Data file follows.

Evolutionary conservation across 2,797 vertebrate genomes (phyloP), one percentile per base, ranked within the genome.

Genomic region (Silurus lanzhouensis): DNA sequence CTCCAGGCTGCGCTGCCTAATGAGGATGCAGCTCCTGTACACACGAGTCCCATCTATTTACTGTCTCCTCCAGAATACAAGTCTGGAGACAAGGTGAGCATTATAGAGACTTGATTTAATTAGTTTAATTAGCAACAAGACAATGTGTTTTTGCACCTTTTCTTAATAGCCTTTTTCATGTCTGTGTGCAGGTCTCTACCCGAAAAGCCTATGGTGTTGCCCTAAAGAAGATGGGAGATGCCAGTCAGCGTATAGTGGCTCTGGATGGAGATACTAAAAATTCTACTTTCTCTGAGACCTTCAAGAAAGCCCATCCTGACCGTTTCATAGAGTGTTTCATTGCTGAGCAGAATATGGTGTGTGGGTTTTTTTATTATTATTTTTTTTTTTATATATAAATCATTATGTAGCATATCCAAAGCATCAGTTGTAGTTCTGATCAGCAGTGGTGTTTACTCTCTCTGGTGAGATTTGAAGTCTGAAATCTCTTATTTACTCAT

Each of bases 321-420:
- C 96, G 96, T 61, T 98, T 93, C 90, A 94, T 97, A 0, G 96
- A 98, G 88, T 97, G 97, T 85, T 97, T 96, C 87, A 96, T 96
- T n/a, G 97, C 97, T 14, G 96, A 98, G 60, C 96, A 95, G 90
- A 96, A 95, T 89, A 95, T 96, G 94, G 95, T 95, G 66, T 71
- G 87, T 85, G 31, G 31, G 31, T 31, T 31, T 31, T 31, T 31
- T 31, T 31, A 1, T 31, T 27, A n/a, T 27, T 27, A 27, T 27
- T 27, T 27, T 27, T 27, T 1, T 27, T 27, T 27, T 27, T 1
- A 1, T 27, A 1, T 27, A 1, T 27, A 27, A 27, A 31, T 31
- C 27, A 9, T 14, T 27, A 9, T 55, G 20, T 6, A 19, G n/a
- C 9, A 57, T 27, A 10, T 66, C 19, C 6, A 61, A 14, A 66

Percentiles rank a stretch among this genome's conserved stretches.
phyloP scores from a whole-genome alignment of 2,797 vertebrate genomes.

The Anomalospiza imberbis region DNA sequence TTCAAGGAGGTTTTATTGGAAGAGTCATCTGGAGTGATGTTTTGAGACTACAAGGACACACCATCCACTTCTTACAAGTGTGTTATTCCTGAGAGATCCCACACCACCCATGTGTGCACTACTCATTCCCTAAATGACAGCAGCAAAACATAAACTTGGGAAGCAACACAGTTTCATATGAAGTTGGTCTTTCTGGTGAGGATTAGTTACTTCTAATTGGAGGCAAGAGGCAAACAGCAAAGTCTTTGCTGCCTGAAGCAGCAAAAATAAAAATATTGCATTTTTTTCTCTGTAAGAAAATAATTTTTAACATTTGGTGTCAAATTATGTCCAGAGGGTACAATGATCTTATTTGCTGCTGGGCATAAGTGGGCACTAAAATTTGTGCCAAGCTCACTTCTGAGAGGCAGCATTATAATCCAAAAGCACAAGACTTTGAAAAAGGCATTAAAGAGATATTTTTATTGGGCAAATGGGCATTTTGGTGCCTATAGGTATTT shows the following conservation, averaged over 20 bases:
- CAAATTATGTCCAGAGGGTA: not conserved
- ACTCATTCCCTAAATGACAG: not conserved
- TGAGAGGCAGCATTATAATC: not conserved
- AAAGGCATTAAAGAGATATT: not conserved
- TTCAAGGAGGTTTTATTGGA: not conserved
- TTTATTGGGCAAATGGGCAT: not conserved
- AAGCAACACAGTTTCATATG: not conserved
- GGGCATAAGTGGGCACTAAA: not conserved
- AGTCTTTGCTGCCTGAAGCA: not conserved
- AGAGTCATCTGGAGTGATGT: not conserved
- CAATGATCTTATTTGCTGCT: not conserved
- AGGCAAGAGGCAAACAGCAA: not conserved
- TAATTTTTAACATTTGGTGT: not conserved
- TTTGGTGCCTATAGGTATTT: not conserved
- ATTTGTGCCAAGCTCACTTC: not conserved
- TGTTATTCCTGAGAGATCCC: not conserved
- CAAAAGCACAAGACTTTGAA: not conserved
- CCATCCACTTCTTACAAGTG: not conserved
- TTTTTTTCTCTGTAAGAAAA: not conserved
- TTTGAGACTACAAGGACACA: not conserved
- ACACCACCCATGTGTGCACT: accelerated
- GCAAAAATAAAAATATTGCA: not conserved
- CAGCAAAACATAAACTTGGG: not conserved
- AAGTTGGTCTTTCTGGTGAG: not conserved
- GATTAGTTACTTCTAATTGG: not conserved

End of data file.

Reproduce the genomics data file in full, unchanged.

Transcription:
Evolutionary conservation across 2,797 vertebrate genomes (phyloP), one percentile per base, ranked within the genome.

Genomic region (Silurus lanzhouensis): DNA sequence CTCCAGGCTGCGCTGCCTAATGAGGATGCAGCTCCTGTACACACGAGTCCCATCTATTTACTGTCTCCTCCAGAATACAAGTCTGGAGACAAGGTGAGCATTATAGAGACTTGATTTAATTAGTTTAATTAGCAACAAGACAATGTGTTTTTGCACCTTTTCTTAATAGCCTTTTTCATGTCTGTGTGCAGGTCTCTACCCGAAAAGCCTATGGTGTTGCCCTAAAGAAGATGGGAGATGCCAGTCAGCGTATAGTGGCTCTGGATGGAGATACTAAAAATTCTACTTTCTCTGAGACCTTCAAGAAAGCCCATCCTGACCGTTTCATAGAGTGTTTCATTGCTGAGCAGAATATGGTGTGTGGGTTTTTTTATTATTATTTTTTTTTTTATATATAAATCATTATGTAGCATATCCAAAGCATCAGTTGTAGTTCTGATCAGCAGTGGTGTTTACTCTCTCTGGTGAGATTTGAAGTCTGAAATCTCTTATTTACTCAT

Each of bases 321-420:
- C 96, G 96, T 61, T 98, T 93, C 90, A 94, T 97, A 0, G 96
- A 98, G 88, T 97, G 97, T 85, T 97, T 96, C 87, A 96, T 96
- T n/a, G 97, C 97, T 14, G 96, A 98, G 60, C 96, A 95, G 90
- A 96, A 95, T 89, A 95, T 96, G 94, G 95, T 95, G 66, T 71
- G 87, T 85, G 31, G 31, G 31, T 31, T 31, T 31, T 31, T 31
- T 31, T 31, A 1, T 31, T 27, A n/a, T 27, T 27, A 27, T 27
- T 27, T 27, T 27, T 27, T 1, T 27, T 27, T 27, T 27, T 1
- A 1, T 27, A 1, T 27, A 1, T 27, A 27, A 27, A 31, T 31
- C 27, A 9, T 14, T 27, A 9, T 55, G 20, T 6, A 19, G n/a
- C 9, A 57, T 27, A 10, T 66, C 19, C 6, A 61, A 14, A 66

Percentiles rank a stretch among this genome's conserved stretches.
phyloP scores from a whole-genome alignment of 2,797 vertebrate genomes.

The Anomalospiza imberbis region DNA sequence TTCAAGGAGGTTTTATTGGAAGAGTCATCTGGAGTGATGTTTTGAGACTACAAGGACACACCATCCACTTCTTACAAGTGTGTTATTCCTGAGAGATCCCACACCACCCATGTGTGCACTACTCATTCCCTAAATGACAGCAGCAAAACATAAACTTGGGAAGCAACACAGTTTCATATGAAGTTGGTCTTTCTGGTGAGGATTAGTTACTTCTAATTGGAGGCAAGAGGCAAACAGCAAAGTCTTTGCTGCCTGAAGCAGCAAAAATAAAAATATTGCATTTTTTTCTCTGTAAGAAAATAATTTTTAACATTTGGTGTCAAATTATGTCCAGAGGGTACAATGATCTTATTTGCTGCTGGGCATAAGTGGGCACTAAAATTTGTGCCAAGCTCACTTCTGAGAGGCAGCATTATAATCCAAAAGCACAAGACTTTGAAAAAGGCATTAAAGAGATATTTTTATTGGGCAAATGGGCATTTTGGTGCCTATAGGTATTT shows the following conservation, averaged over 20 bases:
- CAAATTATGTCCAGAGGGTA: not conserved
- ACTCATTCCCTAAATGACAG: not conserved
- TGAGAGGCAGCATTATAATC: not conserved
- AAAGGCATTAAAGAGATATT: not conserved
- TTCAAGGAGGTTTTATTGGA: not conserved
- TTTATTGGGCAAATGGGCAT: not conserved
- AAGCAACACAGTTTCATATG: not conserved
- GGGCATAAGTGGGCACTAAA: not conserved
- AGTCTTTGCTGCCTGAAGCA: not conserved
- AGAGTCATCTGGAGTGATGT: not conserved
- CAATGATCTTATTTGCTGCT: not conserved
- AGGCAAGAGGCAAACAGCAA: not conserved
- TAATTTTTAACATTTGGTGT: not conserved
- TTTGGTGCCTATAGGTATTT: not conserved
- ATTTGTGCCAAGCTCACTTC: not conserved
- TGTTATTCCTGAGAGATCCC: not conserved
- CAAAAGCACAAGACTTTGAA: not conserved
- CCATCCACTTCTTACAAGTG: not conserved
- TTTTTTTCTCTGTAAGAAAA: not conserved
- TTTGAGACTACAAGGACACA: not conserved
- ACACCACCCATGTGTGCACT: accelerated
- GCAAAAATAAAAATATTGCA: not conserved
- CAGCAAAACATAAACTTGGG: not conserved
- AAGTTGGTCTTTCTGGTGAG: not conserved
- GATTAGTTACTTCTAATTGG: not conserved